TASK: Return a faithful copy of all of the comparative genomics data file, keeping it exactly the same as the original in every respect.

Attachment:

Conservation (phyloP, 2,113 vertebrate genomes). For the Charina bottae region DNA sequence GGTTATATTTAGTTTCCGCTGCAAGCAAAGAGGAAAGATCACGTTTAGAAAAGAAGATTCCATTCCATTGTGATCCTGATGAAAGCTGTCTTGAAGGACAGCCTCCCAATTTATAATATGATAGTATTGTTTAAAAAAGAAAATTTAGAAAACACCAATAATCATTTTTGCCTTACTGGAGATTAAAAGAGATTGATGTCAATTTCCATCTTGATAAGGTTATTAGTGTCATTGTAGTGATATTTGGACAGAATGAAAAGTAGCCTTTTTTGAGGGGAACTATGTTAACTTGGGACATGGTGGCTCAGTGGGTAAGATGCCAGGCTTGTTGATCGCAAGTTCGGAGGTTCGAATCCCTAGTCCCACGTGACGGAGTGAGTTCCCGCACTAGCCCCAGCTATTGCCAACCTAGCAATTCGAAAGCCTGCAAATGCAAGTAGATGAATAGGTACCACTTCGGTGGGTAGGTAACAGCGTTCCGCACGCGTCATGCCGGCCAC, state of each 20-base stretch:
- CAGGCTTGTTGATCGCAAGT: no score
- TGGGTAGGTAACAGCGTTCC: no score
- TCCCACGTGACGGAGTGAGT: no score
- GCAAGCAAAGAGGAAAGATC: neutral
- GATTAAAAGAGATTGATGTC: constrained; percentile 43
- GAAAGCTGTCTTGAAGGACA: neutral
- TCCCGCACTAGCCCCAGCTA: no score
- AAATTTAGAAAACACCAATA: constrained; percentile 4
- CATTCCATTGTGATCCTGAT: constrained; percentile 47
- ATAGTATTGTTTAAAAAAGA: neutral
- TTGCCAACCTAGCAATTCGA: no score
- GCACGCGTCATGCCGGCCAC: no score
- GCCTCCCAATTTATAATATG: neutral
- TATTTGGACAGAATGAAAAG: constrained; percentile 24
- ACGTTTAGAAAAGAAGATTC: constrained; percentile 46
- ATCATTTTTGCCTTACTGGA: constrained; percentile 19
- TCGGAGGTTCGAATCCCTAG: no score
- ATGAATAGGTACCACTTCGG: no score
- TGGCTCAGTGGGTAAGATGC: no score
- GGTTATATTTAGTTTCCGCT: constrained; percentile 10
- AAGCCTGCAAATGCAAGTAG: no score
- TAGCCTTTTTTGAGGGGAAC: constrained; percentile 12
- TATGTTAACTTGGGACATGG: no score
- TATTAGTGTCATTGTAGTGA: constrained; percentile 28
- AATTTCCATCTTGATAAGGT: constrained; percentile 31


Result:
Conservation (phyloP, 2,113 vertebrate genomes). For the Charina bottae region DNA sequence GGTTATATTTAGTTTCCGCTGCAAGCAAAGAGGAAAGATCACGTTTAGAAAAGAAGATTCCATTCCATTGTGATCCTGATGAAAGCTGTCTTGAAGGACAGCCTCCCAATTTATAATATGATAGTATTGTTTAAAAAAGAAAATTTAGAAAACACCAATAATCATTTTTGCCTTACTGGAGATTAAAAGAGATTGATGTCAATTTCCATCTTGATAAGGTTATTAGTGTCATTGTAGTGATATTTGGACAGAATGAAAAGTAGCCTTTTTTGAGGGGAACTATGTTAACTTGGGACATGGTGGCTCAGTGGGTAAGATGCCAGGCTTGTTGATCGCAAGTTCGGAGGTTCGAATCCCTAGTCCCACGTGACGGAGTGAGTTCCCGCACTAGCCCCAGCTATTGCCAACCTAGCAATTCGAAAGCCTGCAAATGCAAGTAGATGAATAGGTACCACTTCGGTGGGTAGGTAACAGCGTTCCGCACGCGTCATGCCGGCCAC, state of each 20-base stretch:
- CAGGCTTGTTGATCGCAAGT: no score
- TGGGTAGGTAACAGCGTTCC: no score
- TCCCACGTGACGGAGTGAGT: no score
- GCAAGCAAAGAGGAAAGATC: neutral
- GATTAAAAGAGATTGATGTC: constrained; percentile 43
- GAAAGCTGTCTTGAAGGACA: neutral
- TCCCGCACTAGCCCCAGCTA: no score
- AAATTTAGAAAACACCAATA: constrained; percentile 4
- CATTCCATTGTGATCCTGAT: constrained; percentile 47
- ATAGTATTGTTTAAAAAAGA: neutral
- TTGCCAACCTAGCAATTCGA: no score
- GCACGCGTCATGCCGGCCAC: no score
- GCCTCCCAATTTATAATATG: neutral
- TATTTGGACAGAATGAAAAG: constrained; percentile 24
- ACGTTTAGAAAAGAAGATTC: constrained; percentile 46
- ATCATTTTTGCCTTACTGGA: constrained; percentile 19
- TCGGAGGTTCGAATCCCTAG: no score
- ATGAATAGGTACCACTTCGG: no score
- TGGCTCAGTGGGTAAGATGC: no score
- GGTTATATTTAGTTTCCGCT: constrained; percentile 10
- AAGCCTGCAAATGCAAGTAG: no score
- TAGCCTTTTTTGAGGGGAAC: constrained; percentile 12
- TATGTTAACTTGGGACATGG: no score
- TATTAGTGTCATTGTAGTGA: constrained; percentile 28
- AATTTCCATCTTGATAAGGT: constrained; percentile 31